Proposed Metra fare hike sets bar for CTA increase at about 25%

Now that Metra has proposed an average fare increase in 2012 of almost 30%, the CTA would look good by comparison if it suggests a 25% increase to avoid red ink next year.

CTA last raised its fare in 2009. Bus fares went up by 25 cents, and 25 or 50 cents for rail fares, depending on whether you used a Chicago Card or transit card.

A 25% increase would take rail fares to more than $2.80, and bus fares to $2.50. The question is whether that would be enough.

CTA President Forrest Claypool has been tight-lipped about the projected deficit to make up in the CTA budget for next year, so it’s hard to tell whether a 25% increase would be enough. But he will probably have to release his budget proposal at the October board meeting, set for Oct. 13.  Then there will be public hearings later in October. The board may vote on the budget – and any proposed fare increase – at the Nov. 9 meeting.

And remember, as far as I know, negotiations on new union contracts have not yet begun. So it seems there is plenty to sort out before the budget and possible fare hikes are announced.


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  • It might be notable that Metra has already tipped its hand. Also Pace sent out a release (also by e-mail) indicating that everything is financially hunky-dory there. You can guess that I don't tend to believe that.

    There is a schedule on when the RTA and the service boards are supposed to exchange information. In that the other two boards have already tipped their hands, are we to believe that Claypool is that far behind the curve? Maybe so, or maybe they know that unlike Metra, they are going to get a stink.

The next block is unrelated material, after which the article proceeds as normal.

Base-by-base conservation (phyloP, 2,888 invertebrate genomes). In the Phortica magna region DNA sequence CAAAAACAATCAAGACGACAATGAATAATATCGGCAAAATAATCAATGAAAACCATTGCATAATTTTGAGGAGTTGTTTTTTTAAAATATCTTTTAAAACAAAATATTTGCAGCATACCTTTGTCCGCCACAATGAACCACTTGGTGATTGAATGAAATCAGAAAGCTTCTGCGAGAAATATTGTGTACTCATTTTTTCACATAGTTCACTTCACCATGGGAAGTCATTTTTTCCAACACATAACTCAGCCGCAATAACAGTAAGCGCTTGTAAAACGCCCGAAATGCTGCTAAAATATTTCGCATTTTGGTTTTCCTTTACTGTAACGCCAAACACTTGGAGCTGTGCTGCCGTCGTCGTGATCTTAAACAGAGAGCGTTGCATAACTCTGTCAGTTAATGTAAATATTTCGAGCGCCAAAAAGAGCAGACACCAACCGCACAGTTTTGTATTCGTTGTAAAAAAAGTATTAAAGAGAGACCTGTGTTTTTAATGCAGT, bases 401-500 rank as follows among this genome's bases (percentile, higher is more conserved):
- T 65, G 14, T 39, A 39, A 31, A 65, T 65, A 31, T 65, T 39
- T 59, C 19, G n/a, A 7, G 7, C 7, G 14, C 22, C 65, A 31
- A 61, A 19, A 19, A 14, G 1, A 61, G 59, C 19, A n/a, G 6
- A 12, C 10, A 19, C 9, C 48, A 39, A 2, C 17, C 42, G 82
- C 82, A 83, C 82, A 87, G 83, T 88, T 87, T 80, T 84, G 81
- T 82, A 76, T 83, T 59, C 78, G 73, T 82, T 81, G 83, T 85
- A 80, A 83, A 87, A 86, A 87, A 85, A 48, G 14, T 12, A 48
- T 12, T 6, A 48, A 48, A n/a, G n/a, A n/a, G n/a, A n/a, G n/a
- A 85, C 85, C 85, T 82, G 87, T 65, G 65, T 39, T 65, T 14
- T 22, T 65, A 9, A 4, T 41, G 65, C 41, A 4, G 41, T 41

But if Pace isn't fooling us, CTA would sure look bad compared to them. Maybe that will cut back the service overlap problem if people figure out that, say on South Halsted, they can get a Pace bus for $1.75, as opposed to $2.50 for a CTA one. Of course, it won't matter if they have to transfer to the L.

  • Metra's fare increase is averaged out to 30%.
    But the Zone B fares are going up in the 68% range.
    Right now a Zone B 10 ride to downtown is $18.50, which makes the rides 40¢ cheaper than the CTA & a hell of a lot faster. 18 minutes to the Loop on Metra from Rogers Park vs. 40 or more on the Red Line. I believe the proposed Zone B 10 cost will jump to $32.50.
    Zone B stations are those within the city limits.
    I get the feeling Metra wants to cut the numbers at Ravenswood & Rogers Park. The trains run half empty north of Rogers Park in the rush hours.

  • In reply to ScooterLibbby:

    That seems supported by the September Board Presentation at page 31 of the pdf. The "after" line of the graphs seems much more lineal than the "before line." It also seems to rise a bit more in the outer zones, which would make sense, since the Auditor General said that passengers past Zone E were underpaying.

    Metra had previously said that the AB differential was low because otherwise people wouldn't make the trip (presumably would use CTA instead).

    There might be a point to that. Ravenswood and Rogers Park got more service when Carole Brown asked for it as an alternative to the Brown Line. Now, that isn't necessary.

    The more interesting effect would be on the Metra Electric Line, where, if you assume that a 10 ride is equivalent to a CTA 7 day pass (although it only is if one uses it for commuting), the AB one is $20.00 (you cited the current AA one) and CTA is $23.00. Maybe somewhat more comparable is the Metra monthly of $63.45 compared to the CTA monthly of $86.00. Now, the CTA pass provides a more extensive network, but advantage is not being taken of South Siders if they can commute to the Loop via the ME for $23 less a month than on the CTA.

    We certainly will have to see what the new comparative fares will be, and if, for instance, it kills off whatever ridership remains on the ME trains that primarily stop in the city.

    Finally, it looks like someone at Metra learned how to use Powerpoint, while CTA management has lost that skill.

  • I'll separately post (since ChicagoNow seems to throw out messages with more than one link) that the current fare structure is in the schedule pamphlets, such as this one.

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